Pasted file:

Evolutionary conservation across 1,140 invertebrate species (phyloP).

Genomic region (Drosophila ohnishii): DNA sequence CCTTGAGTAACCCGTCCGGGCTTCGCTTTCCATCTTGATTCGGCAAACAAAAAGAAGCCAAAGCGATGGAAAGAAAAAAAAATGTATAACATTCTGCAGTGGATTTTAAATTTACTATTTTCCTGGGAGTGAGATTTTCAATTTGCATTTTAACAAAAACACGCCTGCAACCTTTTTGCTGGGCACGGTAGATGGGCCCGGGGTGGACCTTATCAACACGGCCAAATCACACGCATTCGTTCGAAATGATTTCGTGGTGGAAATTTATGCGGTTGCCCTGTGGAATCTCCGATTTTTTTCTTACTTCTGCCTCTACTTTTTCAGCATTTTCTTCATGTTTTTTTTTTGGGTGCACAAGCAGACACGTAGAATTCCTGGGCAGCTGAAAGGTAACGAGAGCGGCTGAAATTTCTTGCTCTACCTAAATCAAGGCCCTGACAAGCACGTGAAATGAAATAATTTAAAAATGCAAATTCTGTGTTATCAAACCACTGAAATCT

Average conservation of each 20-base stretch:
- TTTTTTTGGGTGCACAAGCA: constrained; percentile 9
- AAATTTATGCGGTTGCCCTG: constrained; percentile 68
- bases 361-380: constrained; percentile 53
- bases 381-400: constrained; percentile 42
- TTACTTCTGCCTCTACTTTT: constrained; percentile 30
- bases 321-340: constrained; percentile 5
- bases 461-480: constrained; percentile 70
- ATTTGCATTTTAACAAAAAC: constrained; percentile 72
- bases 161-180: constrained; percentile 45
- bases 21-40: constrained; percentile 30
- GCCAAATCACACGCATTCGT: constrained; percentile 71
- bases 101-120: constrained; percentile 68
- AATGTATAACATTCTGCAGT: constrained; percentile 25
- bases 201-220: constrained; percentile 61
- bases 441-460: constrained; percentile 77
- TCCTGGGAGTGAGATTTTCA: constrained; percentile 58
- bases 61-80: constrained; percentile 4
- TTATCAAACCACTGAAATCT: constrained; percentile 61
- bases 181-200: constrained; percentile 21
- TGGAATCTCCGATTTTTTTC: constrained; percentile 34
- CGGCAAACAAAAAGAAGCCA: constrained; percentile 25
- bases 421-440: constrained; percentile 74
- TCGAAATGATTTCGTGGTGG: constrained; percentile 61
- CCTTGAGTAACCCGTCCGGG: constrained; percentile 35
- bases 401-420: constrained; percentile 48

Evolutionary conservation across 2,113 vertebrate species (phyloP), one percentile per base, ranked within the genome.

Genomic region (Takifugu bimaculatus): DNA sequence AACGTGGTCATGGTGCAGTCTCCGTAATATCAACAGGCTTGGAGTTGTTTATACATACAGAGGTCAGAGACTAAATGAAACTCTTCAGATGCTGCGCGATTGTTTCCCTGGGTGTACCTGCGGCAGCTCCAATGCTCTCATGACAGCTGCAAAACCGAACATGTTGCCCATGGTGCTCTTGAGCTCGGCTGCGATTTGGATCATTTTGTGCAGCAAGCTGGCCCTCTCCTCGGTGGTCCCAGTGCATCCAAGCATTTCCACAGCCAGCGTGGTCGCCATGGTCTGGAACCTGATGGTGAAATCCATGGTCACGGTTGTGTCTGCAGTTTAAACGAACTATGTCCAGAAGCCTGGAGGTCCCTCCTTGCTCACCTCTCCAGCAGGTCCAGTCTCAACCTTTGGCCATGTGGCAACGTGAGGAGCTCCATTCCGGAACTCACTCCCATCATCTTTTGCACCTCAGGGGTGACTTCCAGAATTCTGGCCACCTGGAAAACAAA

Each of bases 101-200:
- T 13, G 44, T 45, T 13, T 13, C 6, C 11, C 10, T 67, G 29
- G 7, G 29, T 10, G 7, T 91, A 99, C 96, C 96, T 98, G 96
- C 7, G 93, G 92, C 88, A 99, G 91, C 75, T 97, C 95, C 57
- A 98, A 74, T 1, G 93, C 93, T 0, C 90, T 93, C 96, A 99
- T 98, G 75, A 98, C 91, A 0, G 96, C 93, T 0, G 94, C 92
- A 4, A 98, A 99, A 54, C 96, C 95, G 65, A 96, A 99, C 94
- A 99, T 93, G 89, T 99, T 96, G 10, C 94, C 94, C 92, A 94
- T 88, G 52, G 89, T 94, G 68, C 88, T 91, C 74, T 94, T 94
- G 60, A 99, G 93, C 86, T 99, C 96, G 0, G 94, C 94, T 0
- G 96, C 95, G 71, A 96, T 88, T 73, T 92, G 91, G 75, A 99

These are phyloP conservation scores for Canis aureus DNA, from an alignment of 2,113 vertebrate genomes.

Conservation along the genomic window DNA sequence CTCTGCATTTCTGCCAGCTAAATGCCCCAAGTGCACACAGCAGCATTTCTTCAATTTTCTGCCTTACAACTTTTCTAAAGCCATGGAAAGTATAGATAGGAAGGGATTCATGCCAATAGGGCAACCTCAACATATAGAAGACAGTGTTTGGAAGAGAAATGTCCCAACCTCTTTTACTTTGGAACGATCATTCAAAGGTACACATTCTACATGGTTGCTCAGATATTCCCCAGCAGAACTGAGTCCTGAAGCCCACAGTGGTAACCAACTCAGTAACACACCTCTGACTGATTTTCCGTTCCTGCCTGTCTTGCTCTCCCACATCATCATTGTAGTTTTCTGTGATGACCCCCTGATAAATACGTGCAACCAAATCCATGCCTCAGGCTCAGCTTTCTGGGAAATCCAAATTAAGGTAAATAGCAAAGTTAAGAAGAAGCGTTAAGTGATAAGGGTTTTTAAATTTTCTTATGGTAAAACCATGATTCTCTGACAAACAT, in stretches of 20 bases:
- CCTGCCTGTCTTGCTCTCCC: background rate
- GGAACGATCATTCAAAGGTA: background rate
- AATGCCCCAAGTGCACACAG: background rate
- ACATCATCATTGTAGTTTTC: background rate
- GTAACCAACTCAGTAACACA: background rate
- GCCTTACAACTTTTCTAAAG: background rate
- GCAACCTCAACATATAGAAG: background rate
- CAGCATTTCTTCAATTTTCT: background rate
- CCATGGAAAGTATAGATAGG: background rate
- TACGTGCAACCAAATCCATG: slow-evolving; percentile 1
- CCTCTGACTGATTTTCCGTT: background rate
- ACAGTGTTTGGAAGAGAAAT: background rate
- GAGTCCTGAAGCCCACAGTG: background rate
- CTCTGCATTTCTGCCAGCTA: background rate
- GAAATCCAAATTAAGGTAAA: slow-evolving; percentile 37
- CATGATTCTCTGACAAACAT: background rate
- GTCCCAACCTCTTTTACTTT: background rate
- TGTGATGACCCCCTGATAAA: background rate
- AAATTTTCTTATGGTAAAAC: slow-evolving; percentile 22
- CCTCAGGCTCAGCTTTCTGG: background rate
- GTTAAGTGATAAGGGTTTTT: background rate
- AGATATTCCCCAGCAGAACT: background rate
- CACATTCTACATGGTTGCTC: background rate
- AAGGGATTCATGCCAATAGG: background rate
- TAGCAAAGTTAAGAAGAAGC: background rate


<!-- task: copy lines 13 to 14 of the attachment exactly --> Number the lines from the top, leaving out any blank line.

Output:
- bases 21-40: constrained; percentile 30
- GCCAAATCACACGCATTCGT: constrained; percentile 71